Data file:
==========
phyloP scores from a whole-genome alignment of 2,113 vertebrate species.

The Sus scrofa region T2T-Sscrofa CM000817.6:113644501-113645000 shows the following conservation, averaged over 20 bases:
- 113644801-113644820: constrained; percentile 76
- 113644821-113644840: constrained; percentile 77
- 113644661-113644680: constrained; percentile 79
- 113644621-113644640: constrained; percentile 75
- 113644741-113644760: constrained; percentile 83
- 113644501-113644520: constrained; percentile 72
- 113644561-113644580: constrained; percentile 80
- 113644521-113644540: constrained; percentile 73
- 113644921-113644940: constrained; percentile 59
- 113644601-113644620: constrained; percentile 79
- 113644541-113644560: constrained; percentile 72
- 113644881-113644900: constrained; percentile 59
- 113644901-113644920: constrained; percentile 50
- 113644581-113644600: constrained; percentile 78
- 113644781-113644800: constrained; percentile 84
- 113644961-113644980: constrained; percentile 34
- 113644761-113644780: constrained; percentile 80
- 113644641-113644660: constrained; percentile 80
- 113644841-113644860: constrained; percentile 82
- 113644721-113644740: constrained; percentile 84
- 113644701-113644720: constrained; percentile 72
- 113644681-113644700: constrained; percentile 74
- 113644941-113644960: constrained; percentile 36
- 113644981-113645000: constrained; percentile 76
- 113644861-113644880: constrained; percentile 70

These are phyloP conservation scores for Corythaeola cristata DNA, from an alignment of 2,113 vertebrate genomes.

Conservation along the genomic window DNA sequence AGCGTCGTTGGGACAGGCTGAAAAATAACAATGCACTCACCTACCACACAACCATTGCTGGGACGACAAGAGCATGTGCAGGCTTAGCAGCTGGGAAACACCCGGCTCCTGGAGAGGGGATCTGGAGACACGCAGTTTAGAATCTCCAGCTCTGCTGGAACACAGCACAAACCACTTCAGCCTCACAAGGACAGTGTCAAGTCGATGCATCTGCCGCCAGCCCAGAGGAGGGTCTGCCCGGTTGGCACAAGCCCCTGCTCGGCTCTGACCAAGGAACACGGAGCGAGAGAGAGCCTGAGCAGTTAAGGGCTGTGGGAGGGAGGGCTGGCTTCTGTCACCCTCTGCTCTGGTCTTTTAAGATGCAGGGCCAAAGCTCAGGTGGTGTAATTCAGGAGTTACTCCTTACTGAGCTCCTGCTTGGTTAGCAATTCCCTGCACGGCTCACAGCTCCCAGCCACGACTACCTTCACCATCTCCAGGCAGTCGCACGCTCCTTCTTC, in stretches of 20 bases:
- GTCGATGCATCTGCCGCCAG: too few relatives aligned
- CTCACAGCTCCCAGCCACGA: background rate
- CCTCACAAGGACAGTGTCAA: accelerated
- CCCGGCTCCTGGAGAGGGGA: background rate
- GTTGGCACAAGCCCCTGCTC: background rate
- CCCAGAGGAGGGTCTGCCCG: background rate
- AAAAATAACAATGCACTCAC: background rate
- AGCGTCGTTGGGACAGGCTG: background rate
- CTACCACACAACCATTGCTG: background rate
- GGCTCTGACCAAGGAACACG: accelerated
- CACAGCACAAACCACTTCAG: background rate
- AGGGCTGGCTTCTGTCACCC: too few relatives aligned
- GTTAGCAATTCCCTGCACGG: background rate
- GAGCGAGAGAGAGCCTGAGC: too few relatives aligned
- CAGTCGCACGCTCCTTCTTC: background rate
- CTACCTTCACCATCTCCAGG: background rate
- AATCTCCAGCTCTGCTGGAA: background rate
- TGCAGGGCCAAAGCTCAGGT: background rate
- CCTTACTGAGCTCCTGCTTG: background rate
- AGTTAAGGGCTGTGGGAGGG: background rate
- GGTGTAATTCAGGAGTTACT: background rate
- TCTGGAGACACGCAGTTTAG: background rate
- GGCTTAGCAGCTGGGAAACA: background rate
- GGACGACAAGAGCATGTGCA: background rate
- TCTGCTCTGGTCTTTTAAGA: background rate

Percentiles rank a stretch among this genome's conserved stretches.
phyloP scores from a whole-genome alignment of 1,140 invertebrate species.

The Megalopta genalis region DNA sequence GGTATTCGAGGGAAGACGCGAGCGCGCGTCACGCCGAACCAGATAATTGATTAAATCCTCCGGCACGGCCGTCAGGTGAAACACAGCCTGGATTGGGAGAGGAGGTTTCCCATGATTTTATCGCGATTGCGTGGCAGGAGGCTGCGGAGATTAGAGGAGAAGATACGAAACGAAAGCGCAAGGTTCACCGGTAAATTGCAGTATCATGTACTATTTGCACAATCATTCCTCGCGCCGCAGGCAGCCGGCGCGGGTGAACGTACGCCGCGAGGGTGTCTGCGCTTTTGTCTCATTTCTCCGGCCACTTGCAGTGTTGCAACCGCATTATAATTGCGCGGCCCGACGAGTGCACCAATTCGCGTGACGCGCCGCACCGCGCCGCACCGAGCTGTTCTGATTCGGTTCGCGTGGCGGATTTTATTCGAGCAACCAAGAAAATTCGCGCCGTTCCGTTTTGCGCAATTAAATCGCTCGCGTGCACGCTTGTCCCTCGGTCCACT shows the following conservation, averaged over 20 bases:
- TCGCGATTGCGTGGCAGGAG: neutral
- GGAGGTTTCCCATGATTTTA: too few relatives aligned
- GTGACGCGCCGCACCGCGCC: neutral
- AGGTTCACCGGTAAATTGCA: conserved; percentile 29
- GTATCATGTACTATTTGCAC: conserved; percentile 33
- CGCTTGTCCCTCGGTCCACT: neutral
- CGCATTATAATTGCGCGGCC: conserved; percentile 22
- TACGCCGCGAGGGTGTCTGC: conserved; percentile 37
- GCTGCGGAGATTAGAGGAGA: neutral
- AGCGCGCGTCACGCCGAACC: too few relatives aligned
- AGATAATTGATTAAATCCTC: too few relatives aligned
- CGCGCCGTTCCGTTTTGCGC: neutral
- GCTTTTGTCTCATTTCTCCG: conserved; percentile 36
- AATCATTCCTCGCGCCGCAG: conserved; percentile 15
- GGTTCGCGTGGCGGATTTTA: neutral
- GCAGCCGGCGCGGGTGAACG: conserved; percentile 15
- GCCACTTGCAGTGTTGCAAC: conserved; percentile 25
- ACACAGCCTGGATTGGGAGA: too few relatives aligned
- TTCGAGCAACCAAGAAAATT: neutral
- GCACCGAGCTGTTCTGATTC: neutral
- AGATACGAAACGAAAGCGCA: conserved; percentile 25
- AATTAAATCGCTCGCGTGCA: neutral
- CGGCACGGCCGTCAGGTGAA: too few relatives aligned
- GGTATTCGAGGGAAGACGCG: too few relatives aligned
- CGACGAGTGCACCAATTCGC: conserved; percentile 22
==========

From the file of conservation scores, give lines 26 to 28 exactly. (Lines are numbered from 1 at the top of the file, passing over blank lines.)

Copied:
- 113644981-113645000: constrained; percentile 76
- 113644861-113644880: constrained; percentile 70

These are phyloP conservation scores for Corythaeola cristata DNA, from an alignment of 2,113 vertebrate genomes.